The film was almost entirely shot at Breen Farm in Lough, Duncormick. The house was built in 1832 by the Furlong family. Originally an agricultural farm, it was rebuilt as a dairy farm in 1968 by James Bridie Breen. Their son John manages Breen Farm today.

Eleven-year-old Caelan Hunt plays the role of TJ Butler. He lives with his mother Liz, his father and cattle dealer Bernard, and brother Éinri, in the neighbouring village of Gorteen (they live on the other side of Ireland in Sligo). He met Els and her team during the annual Tullamore fair, where some of his father’s cattle won the competition. He loves football and is an avid fan of Chelsea. He had never acted before.

Thirteen-year-old Sam Molyneux plays TJ Butler’s brother. Sam goes to school at St. Anne’s in Rathangan and is looking forward to going to secondary school. Sam loves to read and is very interested in the military history of World War II. Sam had also never acted before, and this film was a great experience.

As a young teenager, Seamus McCoy moved from Birmingham, England to Wexford, Ireland. He has been active in local amateur theatre for many years. Seamus was delighted when Els proposed he play the role of TJ Butler’s father in The Rabbit and the Teasel.

Alice McCoy was born and raised in Duncormick. She is Seamus’s wife in real life and also diligently fulfils this role in the film. Alice is a trained cook and here delivers her first acting performance.

Composer and musician Laura Hyland has followed Els’s film work since the origins of The Black Lamb in 2012. Several months ago, Els asked her to write a song for The Rabbit and the Teasel. Besides the film script, she refers to Woodie Guthrie’s Pastures of Plenty and to Screamin’ Jay Hawkins. Laura Hyland kept the American folk tradition in the back of her mind, but relied primarily on the sound of deprivation and nature that shimmers through her ‘particular’ Irish/British folk tradition. Each verse of the song was inspired by a video from The Black Lamb or by the film script, but Laura also gave the music a lyrical touch of innocence and magic; TJ Butler captured in a song.

The voice-over is performed by Liam Heffernan, known from Irish television series such as The Clash of the Ash (1987), Strength and Honour (2007), and Deich gCoisceim (2000).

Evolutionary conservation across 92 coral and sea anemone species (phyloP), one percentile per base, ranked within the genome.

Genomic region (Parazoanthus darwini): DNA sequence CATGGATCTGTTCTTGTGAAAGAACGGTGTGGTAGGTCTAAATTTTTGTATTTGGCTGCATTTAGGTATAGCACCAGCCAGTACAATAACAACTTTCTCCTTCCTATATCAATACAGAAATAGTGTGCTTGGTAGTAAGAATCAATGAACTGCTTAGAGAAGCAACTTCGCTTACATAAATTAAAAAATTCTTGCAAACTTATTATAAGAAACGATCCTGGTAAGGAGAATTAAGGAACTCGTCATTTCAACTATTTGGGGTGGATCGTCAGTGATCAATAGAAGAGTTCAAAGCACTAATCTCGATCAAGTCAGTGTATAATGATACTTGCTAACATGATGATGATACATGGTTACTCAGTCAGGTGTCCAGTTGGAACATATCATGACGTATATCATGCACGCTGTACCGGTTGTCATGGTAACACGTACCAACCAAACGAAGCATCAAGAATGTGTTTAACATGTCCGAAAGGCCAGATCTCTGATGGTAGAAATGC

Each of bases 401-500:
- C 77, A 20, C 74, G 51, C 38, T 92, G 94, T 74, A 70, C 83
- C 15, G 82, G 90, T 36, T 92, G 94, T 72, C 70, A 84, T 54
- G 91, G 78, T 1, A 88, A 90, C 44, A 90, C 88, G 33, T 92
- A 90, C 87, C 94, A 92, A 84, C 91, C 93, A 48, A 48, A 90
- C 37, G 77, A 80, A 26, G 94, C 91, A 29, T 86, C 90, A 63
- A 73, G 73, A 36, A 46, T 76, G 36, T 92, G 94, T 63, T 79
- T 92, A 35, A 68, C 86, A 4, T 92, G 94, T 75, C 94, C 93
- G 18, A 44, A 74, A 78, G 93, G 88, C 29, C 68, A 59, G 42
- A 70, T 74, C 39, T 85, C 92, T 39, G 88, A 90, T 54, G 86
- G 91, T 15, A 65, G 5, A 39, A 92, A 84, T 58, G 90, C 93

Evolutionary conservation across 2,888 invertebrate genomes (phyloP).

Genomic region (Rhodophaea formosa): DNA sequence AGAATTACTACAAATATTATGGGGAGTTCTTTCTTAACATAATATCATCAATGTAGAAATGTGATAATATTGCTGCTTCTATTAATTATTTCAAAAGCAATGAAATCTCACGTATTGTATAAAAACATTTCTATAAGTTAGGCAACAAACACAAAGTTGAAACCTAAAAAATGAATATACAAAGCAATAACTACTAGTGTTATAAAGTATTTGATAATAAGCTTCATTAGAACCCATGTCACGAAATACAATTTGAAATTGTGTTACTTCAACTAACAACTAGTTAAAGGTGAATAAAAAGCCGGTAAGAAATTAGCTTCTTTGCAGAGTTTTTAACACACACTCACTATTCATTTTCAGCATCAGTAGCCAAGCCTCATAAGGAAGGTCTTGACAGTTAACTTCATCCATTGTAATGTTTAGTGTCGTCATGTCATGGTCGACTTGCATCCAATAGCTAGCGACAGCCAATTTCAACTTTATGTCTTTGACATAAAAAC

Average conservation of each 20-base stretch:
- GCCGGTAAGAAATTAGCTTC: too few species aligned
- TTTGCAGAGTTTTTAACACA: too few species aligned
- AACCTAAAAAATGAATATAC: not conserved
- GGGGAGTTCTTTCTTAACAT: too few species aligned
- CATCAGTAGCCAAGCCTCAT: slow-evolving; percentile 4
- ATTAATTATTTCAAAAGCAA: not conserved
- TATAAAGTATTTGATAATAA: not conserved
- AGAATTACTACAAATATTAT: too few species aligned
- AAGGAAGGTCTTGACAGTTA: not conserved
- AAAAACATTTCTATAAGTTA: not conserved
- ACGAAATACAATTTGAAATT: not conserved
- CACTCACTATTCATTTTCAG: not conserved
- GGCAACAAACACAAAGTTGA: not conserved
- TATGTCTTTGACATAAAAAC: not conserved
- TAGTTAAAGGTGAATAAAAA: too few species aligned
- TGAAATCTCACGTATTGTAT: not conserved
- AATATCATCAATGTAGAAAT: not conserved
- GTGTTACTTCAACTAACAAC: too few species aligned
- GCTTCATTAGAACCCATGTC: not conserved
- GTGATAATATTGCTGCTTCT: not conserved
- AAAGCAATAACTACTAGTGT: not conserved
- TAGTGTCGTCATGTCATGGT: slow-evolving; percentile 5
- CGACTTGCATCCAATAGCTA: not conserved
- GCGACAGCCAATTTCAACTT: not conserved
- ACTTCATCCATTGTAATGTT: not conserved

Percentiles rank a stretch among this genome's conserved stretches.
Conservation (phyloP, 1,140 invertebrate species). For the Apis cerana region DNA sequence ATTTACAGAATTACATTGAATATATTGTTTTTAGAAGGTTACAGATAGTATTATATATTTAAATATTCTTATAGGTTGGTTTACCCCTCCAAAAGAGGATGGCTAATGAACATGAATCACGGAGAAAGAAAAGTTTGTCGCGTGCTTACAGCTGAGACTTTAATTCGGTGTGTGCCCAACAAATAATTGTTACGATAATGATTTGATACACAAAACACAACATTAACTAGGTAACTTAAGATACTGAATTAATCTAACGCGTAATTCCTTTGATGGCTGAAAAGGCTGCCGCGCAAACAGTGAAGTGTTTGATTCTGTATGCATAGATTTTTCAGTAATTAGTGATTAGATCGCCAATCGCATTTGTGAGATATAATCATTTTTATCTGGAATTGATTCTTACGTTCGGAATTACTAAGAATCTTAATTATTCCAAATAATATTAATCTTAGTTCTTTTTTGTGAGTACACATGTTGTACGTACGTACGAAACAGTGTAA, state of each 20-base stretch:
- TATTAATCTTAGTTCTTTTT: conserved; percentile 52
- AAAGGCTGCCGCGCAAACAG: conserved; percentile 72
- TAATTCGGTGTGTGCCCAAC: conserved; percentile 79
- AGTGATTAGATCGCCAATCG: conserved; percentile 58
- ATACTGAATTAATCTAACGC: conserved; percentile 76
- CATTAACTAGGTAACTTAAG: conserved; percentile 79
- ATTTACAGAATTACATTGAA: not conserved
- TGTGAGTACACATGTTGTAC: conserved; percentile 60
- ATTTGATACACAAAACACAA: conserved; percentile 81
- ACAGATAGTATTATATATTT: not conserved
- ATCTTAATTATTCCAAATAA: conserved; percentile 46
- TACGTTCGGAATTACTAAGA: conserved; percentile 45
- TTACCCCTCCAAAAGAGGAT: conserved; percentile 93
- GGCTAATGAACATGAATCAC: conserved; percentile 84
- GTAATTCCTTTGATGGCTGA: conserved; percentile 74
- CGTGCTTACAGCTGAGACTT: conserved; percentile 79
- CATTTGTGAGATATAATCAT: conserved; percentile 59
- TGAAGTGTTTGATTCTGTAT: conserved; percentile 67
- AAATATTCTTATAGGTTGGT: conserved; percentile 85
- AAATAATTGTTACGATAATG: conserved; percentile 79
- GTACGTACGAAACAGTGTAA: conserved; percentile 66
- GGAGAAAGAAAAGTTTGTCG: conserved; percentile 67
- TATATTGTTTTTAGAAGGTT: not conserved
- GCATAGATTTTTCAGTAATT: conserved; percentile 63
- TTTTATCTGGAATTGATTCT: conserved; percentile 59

After the premiere at the Kaaitheater, the film can be seen at Argos, where the exhibition One Was Killed For Beauty, The Other One Was Shot, The Two Others Died Naturally, with new work by Els Dietvorst, is on show.

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Els Dietvorst (b. 1964) studied at the Royal Academy Antwerp and graduated from Sint-Lukas Brussels University College of Art and Design with a master’s degree in Fine Arts. Initially she expressed herself through sculpture and installation art, but gradually these mediums gave way to drawings, texts and above all video. The focus of her work is communication, inter-human relations and social conflict and anti-utopian themes like the human condition and the outsider. It often takes the form of long-term projects in which she works directly with her surroundings and those living there. Her projects The Return of the Swallows on the Anneessensplein in Brussels and Song for the Price of a Goat and her activities at the secure young offenders’ institution in Mol are good examples of this. Together with artist Orla Barry she set up her Firefly collective, a dynamic workplace for artists, of which she was the director for ten years. Her work has been shown at M HKA (Antwerp), Witte De With (Rotterdam), the Centre for Fine Arts (Brussels), Kunsthalle Exnergasse (Vienna), La source du lion (Casablanca), Gallery Danielle Arnaud (London) and Nicole Klagsbrun (New York). In 2009 she curated the Time Festival in Ghent with Dirk Braeckman. She is a visiting lecturer at IT Carlow-Wexford Campus, KUL (Leuven) and the KASK in Ghent. In 2010 she moved from Brussels to the coastal village of Ducormick in Ireland, where she has been working on a new long-term film project entitled The Black Lamb since 2012. In May 2014 she will be in Brussels for the Kunstenfestivaldesarts, showing a series of new work.